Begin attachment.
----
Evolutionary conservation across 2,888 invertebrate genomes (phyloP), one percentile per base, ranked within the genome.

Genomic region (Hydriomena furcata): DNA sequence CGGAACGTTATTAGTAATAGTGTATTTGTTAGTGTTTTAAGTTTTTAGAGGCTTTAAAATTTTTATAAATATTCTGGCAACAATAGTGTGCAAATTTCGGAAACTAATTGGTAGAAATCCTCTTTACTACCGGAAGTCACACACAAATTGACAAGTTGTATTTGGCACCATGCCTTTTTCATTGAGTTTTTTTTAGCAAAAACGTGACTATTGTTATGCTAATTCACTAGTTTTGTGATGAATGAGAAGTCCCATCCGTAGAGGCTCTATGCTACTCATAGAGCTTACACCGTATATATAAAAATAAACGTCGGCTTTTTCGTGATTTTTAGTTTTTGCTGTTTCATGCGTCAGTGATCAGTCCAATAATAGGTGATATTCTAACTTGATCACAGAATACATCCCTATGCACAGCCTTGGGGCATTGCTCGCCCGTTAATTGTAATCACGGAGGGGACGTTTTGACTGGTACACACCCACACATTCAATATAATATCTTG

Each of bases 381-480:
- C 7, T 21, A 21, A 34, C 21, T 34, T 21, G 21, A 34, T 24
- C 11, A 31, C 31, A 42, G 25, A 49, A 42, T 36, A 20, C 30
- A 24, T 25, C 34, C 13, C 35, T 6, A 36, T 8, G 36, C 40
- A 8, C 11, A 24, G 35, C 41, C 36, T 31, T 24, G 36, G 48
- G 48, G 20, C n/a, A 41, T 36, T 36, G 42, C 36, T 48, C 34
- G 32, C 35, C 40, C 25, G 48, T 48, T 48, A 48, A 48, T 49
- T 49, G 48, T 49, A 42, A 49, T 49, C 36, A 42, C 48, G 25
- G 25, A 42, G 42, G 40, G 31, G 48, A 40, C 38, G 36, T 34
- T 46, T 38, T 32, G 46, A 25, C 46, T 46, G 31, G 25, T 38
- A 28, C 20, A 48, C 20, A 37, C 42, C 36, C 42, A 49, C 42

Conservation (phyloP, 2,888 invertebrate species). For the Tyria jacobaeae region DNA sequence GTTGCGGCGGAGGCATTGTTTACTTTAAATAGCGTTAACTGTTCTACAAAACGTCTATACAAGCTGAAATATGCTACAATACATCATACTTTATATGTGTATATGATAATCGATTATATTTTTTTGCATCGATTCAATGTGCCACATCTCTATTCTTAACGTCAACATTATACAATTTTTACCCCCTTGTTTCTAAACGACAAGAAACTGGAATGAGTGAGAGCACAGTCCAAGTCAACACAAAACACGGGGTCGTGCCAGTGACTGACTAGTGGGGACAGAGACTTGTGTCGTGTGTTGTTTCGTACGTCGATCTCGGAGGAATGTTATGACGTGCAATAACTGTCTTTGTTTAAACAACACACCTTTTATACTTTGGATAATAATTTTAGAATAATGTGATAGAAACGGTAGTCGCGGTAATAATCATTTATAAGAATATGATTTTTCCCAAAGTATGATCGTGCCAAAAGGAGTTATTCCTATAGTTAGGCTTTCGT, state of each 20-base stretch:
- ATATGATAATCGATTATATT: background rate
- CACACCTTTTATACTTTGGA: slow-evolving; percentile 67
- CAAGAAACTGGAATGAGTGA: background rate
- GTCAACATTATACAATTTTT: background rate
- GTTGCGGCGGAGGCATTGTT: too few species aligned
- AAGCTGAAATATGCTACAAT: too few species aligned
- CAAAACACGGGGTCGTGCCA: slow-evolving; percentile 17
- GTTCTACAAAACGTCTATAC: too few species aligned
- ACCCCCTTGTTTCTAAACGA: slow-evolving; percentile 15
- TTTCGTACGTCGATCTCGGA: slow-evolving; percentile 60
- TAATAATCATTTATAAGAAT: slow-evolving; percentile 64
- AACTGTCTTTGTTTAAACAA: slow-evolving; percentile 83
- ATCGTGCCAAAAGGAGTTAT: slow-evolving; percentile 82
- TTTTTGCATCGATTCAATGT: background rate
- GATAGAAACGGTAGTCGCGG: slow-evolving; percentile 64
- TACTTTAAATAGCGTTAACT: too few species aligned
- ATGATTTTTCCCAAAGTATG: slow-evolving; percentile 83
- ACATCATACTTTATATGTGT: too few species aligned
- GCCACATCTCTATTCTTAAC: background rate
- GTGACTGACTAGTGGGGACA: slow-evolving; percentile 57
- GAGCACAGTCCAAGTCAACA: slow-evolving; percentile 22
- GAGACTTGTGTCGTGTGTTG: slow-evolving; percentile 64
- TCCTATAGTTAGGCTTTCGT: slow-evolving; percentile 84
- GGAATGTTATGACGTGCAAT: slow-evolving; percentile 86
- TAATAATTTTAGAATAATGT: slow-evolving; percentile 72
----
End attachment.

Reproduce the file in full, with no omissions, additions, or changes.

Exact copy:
Evolutionary conservation across 2,888 invertebrate genomes (phyloP), one percentile per base, ranked within the genome.

Genomic region (Hydriomena furcata): DNA sequence CGGAACGTTATTAGTAATAGTGTATTTGTTAGTGTTTTAAGTTTTTAGAGGCTTTAAAATTTTTATAAATATTCTGGCAACAATAGTGTGCAAATTTCGGAAACTAATTGGTAGAAATCCTCTTTACTACCGGAAGTCACACACAAATTGACAAGTTGTATTTGGCACCATGCCTTTTTCATTGAGTTTTTTTTAGCAAAAACGTGACTATTGTTATGCTAATTCACTAGTTTTGTGATGAATGAGAAGTCCCATCCGTAGAGGCTCTATGCTACTCATAGAGCTTACACCGTATATATAAAAATAAACGTCGGCTTTTTCGTGATTTTTAGTTTTTGCTGTTTCATGCGTCAGTGATCAGTCCAATAATAGGTGATATTCTAACTTGATCACAGAATACATCCCTATGCACAGCCTTGGGGCATTGCTCGCCCGTTAATTGTAATCACGGAGGGGACGTTTTGACTGGTACACACCCACACATTCAATATAATATCTTG

Each of bases 381-480:
- C 7, T 21, A 21, A 34, C 21, T 34, T 21, G 21, A 34, T 24
- C 11, A 31, C 31, A 42, G 25, A 49, A 42, T 36, A 20, C 30
- A 24, T 25, C 34, C 13, C 35, T 6, A 36, T 8, G 36, C 40
- A 8, C 11, A 24, G 35, C 41, C 36, T 31, T 24, G 36, G 48
- G 48, G 20, C n/a, A 41, T 36, T 36, G 42, C 36, T 48, C 34
- G 32, C 35, C 40, C 25, G 48, T 48, T 48, A 48, A 48, T 49
- T 49, G 48, T 49, A 42, A 49, T 49, C 36, A 42, C 48, G 25
- G 25, A 42, G 42, G 40, G 31, G 48, A 40, C 38, G 36, T 34
- T 46, T 38, T 32, G 46, A 25, C 46, T 46, G 31, G 25, T 38
- A 28, C 20, A 48, C 20, A 37, C 42, C 36, C 42, A 49, C 42

Conservation (phyloP, 2,888 invertebrate species). For the Tyria jacobaeae region DNA sequence GTTGCGGCGGAGGCATTGTTTACTTTAAATAGCGTTAACTGTTCTACAAAACGTCTATACAAGCTGAAATATGCTACAATACATCATACTTTATATGTGTATATGATAATCGATTATATTTTTTTGCATCGATTCAATGTGCCACATCTCTATTCTTAACGTCAACATTATACAATTTTTACCCCCTTGTTTCTAAACGACAAGAAACTGGAATGAGTGAGAGCACAGTCCAAGTCAACACAAAACACGGGGTCGTGCCAGTGACTGACTAGTGGGGACAGAGACTTGTGTCGTGTGTTGTTTCGTACGTCGATCTCGGAGGAATGTTATGACGTGCAATAACTGTCTTTGTTTAAACAACACACCTTTTATACTTTGGATAATAATTTTAGAATAATGTGATAGAAACGGTAGTCGCGGTAATAATCATTTATAAGAATATGATTTTTCCCAAAGTATGATCGTGCCAAAAGGAGTTATTCCTATAGTTAGGCTTTCGT, state of each 20-base stretch:
- ATATGATAATCGATTATATT: background rate
- CACACCTTTTATACTTTGGA: slow-evolving; percentile 67
- CAAGAAACTGGAATGAGTGA: background rate
- GTCAACATTATACAATTTTT: background rate
- GTTGCGGCGGAGGCATTGTT: too few species aligned
- AAGCTGAAATATGCTACAAT: too few species aligned
- CAAAACACGGGGTCGTGCCA: slow-evolving; percentile 17
- GTTCTACAAAACGTCTATAC: too few species aligned
- ACCCCCTTGTTTCTAAACGA: slow-evolving; percentile 15
- TTTCGTACGTCGATCTCGGA: slow-evolving; percentile 60
- TAATAATCATTTATAAGAAT: slow-evolving; percentile 64
- AACTGTCTTTGTTTAAACAA: slow-evolving; percentile 83
- ATCGTGCCAAAAGGAGTTAT: slow-evolving; percentile 82
- TTTTTGCATCGATTCAATGT: background rate
- GATAGAAACGGTAGTCGCGG: slow-evolving; percentile 64
- TACTTTAAATAGCGTTAACT: too few species aligned
- ATGATTTTTCCCAAAGTATG: slow-evolving; percentile 83
- ACATCATACTTTATATGTGT: too few species aligned
- GCCACATCTCTATTCTTAAC: background rate
- GTGACTGACTAGTGGGGACA: slow-evolving; percentile 57
- GAGCACAGTCCAAGTCAACA: slow-evolving; percentile 22
- GAGACTTGTGTCGTGTGTTG: slow-evolving; percentile 64
- TCCTATAGTTAGGCTTTCGT: slow-evolving; percentile 84
- GGAATGTTATGACGTGCAAT: slow-evolving; percentile 86
- TAATAATTTTAGAATAATGT: slow-evolving; percentile 72